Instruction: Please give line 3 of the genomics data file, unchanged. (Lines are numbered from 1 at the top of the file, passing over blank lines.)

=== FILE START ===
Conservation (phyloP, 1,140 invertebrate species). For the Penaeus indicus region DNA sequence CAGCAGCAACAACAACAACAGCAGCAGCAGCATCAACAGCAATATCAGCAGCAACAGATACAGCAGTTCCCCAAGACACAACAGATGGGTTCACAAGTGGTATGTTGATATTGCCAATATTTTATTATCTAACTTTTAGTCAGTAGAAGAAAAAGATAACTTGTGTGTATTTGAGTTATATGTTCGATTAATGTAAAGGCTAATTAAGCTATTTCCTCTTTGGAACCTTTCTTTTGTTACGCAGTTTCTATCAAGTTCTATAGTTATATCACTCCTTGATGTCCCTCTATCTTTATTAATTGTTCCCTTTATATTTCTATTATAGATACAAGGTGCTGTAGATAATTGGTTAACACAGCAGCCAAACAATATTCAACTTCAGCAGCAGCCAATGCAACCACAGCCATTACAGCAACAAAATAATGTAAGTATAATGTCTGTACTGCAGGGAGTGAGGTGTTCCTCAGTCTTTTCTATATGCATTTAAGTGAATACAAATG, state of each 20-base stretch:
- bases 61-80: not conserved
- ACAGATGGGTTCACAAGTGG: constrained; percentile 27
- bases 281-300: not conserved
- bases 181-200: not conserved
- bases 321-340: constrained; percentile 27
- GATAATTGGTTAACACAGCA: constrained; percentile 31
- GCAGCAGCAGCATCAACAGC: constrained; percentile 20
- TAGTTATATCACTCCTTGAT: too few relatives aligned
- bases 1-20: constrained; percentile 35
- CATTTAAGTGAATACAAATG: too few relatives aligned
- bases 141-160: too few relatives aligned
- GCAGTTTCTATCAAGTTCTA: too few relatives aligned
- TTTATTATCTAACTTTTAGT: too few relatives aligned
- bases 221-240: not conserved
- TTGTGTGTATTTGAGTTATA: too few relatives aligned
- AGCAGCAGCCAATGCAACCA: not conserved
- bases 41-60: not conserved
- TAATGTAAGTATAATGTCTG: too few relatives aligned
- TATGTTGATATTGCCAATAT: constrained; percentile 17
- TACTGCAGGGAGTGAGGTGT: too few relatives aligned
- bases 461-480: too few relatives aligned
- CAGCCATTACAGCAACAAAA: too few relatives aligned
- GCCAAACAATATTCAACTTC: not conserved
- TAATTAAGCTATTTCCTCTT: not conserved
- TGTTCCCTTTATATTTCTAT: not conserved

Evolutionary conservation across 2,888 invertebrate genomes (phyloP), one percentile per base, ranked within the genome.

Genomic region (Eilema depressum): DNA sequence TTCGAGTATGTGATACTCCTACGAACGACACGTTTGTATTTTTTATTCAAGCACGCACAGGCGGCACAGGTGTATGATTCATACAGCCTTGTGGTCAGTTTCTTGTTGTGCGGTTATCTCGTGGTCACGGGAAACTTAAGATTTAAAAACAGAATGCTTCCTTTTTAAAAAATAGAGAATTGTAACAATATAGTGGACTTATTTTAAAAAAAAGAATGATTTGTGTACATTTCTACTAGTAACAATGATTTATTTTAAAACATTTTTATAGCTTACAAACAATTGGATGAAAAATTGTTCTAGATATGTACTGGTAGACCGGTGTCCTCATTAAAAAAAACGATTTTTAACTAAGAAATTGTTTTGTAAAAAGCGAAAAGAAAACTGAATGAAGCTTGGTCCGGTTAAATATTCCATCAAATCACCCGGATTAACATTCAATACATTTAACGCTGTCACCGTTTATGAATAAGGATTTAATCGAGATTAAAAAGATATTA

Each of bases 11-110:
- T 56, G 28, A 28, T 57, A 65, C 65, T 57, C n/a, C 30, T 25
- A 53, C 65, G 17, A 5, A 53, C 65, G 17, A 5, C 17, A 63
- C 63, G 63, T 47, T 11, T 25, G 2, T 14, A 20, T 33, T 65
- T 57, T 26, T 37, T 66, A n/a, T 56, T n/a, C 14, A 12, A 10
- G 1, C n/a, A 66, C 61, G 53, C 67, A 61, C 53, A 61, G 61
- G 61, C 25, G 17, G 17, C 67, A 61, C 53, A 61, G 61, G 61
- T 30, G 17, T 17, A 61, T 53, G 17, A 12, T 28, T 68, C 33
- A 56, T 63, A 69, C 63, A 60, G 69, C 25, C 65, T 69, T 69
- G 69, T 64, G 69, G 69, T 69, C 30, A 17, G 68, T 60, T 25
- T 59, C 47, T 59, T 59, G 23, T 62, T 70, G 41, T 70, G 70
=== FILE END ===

- ACAGATGGGTTCACAAGTGG: constrained; percentile 27